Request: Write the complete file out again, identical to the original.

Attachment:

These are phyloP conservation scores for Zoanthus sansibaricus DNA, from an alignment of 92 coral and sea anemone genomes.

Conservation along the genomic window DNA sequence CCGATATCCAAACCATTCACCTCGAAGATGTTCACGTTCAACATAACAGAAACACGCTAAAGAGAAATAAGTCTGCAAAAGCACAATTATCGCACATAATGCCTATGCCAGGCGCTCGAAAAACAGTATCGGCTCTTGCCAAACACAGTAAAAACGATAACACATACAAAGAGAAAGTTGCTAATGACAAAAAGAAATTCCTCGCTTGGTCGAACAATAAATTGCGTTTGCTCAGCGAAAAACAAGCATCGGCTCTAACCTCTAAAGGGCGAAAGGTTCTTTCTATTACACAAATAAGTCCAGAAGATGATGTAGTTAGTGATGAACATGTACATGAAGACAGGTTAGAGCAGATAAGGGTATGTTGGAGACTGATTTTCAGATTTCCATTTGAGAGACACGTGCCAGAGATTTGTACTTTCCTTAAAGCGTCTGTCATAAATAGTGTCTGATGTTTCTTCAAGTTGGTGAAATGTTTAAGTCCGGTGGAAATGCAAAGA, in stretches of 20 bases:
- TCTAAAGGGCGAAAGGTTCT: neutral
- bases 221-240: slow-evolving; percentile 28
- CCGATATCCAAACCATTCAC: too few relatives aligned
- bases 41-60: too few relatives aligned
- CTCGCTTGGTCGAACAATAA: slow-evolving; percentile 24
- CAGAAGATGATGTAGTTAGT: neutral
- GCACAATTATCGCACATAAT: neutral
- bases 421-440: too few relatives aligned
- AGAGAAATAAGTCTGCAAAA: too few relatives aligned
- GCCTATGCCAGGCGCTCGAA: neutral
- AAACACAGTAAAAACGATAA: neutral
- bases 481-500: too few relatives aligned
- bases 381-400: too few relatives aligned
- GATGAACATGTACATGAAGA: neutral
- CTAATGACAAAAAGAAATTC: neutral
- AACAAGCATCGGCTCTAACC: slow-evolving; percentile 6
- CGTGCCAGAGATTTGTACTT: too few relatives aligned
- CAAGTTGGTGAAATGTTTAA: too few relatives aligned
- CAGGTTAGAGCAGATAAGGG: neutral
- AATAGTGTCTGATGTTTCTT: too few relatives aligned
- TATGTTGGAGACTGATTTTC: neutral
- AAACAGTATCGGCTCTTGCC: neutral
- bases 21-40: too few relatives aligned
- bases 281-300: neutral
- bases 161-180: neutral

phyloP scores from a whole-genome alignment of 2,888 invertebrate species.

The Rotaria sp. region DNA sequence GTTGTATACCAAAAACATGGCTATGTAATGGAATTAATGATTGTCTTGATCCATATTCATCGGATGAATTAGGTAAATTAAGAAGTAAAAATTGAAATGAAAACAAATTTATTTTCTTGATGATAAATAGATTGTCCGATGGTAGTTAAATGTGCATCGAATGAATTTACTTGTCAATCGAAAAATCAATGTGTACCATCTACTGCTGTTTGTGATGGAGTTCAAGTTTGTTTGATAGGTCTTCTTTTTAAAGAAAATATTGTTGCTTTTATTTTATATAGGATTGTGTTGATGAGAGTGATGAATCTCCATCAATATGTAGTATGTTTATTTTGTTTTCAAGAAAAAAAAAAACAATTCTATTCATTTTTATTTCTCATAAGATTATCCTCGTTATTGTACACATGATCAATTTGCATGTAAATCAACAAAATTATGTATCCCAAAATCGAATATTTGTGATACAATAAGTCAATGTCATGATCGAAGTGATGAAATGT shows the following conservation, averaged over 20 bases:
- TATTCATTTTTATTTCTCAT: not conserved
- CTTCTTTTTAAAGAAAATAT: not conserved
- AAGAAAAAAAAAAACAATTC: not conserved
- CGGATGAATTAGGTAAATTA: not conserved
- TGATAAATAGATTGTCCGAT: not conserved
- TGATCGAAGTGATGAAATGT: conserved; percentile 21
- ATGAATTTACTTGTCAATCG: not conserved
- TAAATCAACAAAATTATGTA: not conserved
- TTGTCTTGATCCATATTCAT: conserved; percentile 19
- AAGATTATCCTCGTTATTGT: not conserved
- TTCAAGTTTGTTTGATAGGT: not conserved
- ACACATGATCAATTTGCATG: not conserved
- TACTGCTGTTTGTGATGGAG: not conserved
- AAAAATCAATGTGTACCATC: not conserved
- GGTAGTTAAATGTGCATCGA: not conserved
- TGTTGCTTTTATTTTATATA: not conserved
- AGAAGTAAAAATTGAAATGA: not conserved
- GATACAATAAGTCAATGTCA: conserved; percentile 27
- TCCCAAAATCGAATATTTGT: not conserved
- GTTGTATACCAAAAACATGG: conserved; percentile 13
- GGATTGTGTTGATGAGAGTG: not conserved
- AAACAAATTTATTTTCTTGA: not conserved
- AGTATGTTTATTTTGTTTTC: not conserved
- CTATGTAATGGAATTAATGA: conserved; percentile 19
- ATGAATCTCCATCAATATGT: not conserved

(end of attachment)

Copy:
These are phyloP conservation scores for Zoanthus sansibaricus DNA, from an alignment of 92 coral and sea anemone genomes.

Conservation along the genomic window DNA sequence CCGATATCCAAACCATTCACCTCGAAGATGTTCACGTTCAACATAACAGAAACACGCTAAAGAGAAATAAGTCTGCAAAAGCACAATTATCGCACATAATGCCTATGCCAGGCGCTCGAAAAACAGTATCGGCTCTTGCCAAACACAGTAAAAACGATAACACATACAAAGAGAAAGTTGCTAATGACAAAAAGAAATTCCTCGCTTGGTCGAACAATAAATTGCGTTTGCTCAGCGAAAAACAAGCATCGGCTCTAACCTCTAAAGGGCGAAAGGTTCTTTCTATTACACAAATAAGTCCAGAAGATGATGTAGTTAGTGATGAACATGTACATGAAGACAGGTTAGAGCAGATAAGGGTATGTTGGAGACTGATTTTCAGATTTCCATTTGAGAGACACGTGCCAGAGATTTGTACTTTCCTTAAAGCGTCTGTCATAAATAGTGTCTGATGTTTCTTCAAGTTGGTGAAATGTTTAAGTCCGGTGGAAATGCAAAGA, in stretches of 20 bases:
- TCTAAAGGGCGAAAGGTTCT: neutral
- bases 221-240: slow-evolving; percentile 28
- CCGATATCCAAACCATTCAC: too few relatives aligned
- bases 41-60: too few relatives aligned
- CTCGCTTGGTCGAACAATAA: slow-evolving; percentile 24
- CAGAAGATGATGTAGTTAGT: neutral
- GCACAATTATCGCACATAAT: neutral
- bases 421-440: too few relatives aligned
- AGAGAAATAAGTCTGCAAAA: too few relatives aligned
- GCCTATGCCAGGCGCTCGAA: neutral
- AAACACAGTAAAAACGATAA: neutral
- bases 481-500: too few relatives aligned
- bases 381-400: too few relatives aligned
- GATGAACATGTACATGAAGA: neutral
- CTAATGACAAAAAGAAATTC: neutral
- AACAAGCATCGGCTCTAACC: slow-evolving; percentile 6
- CGTGCCAGAGATTTGTACTT: too few relatives aligned
- CAAGTTGGTGAAATGTTTAA: too few relatives aligned
- CAGGTTAGAGCAGATAAGGG: neutral
- AATAGTGTCTGATGTTTCTT: too few relatives aligned
- TATGTTGGAGACTGATTTTC: neutral
- AAACAGTATCGGCTCTTGCC: neutral
- bases 21-40: too few relatives aligned
- bases 281-300: neutral
- bases 161-180: neutral

phyloP scores from a whole-genome alignment of 2,888 invertebrate species.

The Rotaria sp. region DNA sequence GTTGTATACCAAAAACATGGCTATGTAATGGAATTAATGATTGTCTTGATCCATATTCATCGGATGAATTAGGTAAATTAAGAAGTAAAAATTGAAATGAAAACAAATTTATTTTCTTGATGATAAATAGATTGTCCGATGGTAGTTAAATGTGCATCGAATGAATTTACTTGTCAATCGAAAAATCAATGTGTACCATCTACTGCTGTTTGTGATGGAGTTCAAGTTTGTTTGATAGGTCTTCTTTTTAAAGAAAATATTGTTGCTTTTATTTTATATAGGATTGTGTTGATGAGAGTGATGAATCTCCATCAATATGTAGTATGTTTATTTTGTTTTCAAGAAAAAAAAAAACAATTCTATTCATTTTTATTTCTCATAAGATTATCCTCGTTATTGTACACATGATCAATTTGCATGTAAATCAACAAAATTATGTATCCCAAAATCGAATATTTGTGATACAATAAGTCAATGTCATGATCGAAGTGATGAAATGT shows the following conservation, averaged over 20 bases:
- TATTCATTTTTATTTCTCAT: not conserved
- CTTCTTTTTAAAGAAAATAT: not conserved
- AAGAAAAAAAAAAACAATTC: not conserved
- CGGATGAATTAGGTAAATTA: not conserved
- TGATAAATAGATTGTCCGAT: not conserved
- TGATCGAAGTGATGAAATGT: conserved; percentile 21
- ATGAATTTACTTGTCAATCG: not conserved
- TAAATCAACAAAATTATGTA: not conserved
- TTGTCTTGATCCATATTCAT: conserved; percentile 19
- AAGATTATCCTCGTTATTGT: not conserved
- TTCAAGTTTGTTTGATAGGT: not conserved
- ACACATGATCAATTTGCATG: not conserved
- TACTGCTGTTTGTGATGGAG: not conserved
- AAAAATCAATGTGTACCATC: not conserved
- GGTAGTTAAATGTGCATCGA: not conserved
- TGTTGCTTTTATTTTATATA: not conserved
- AGAAGTAAAAATTGAAATGA: not conserved
- GATACAATAAGTCAATGTCA: conserved; percentile 27
- TCCCAAAATCGAATATTTGT: not conserved
- GTTGTATACCAAAAACATGG: conserved; percentile 13
- GGATTGTGTTGATGAGAGTG: not conserved
- AAACAAATTTATTTTCTTGA: not conserved
- AGTATGTTTATTTTGTTTTC: not conserved
- CTATGTAATGGAATTAATGA: conserved; percentile 19
- ATGAATCTCCATCAATATGT: not conserved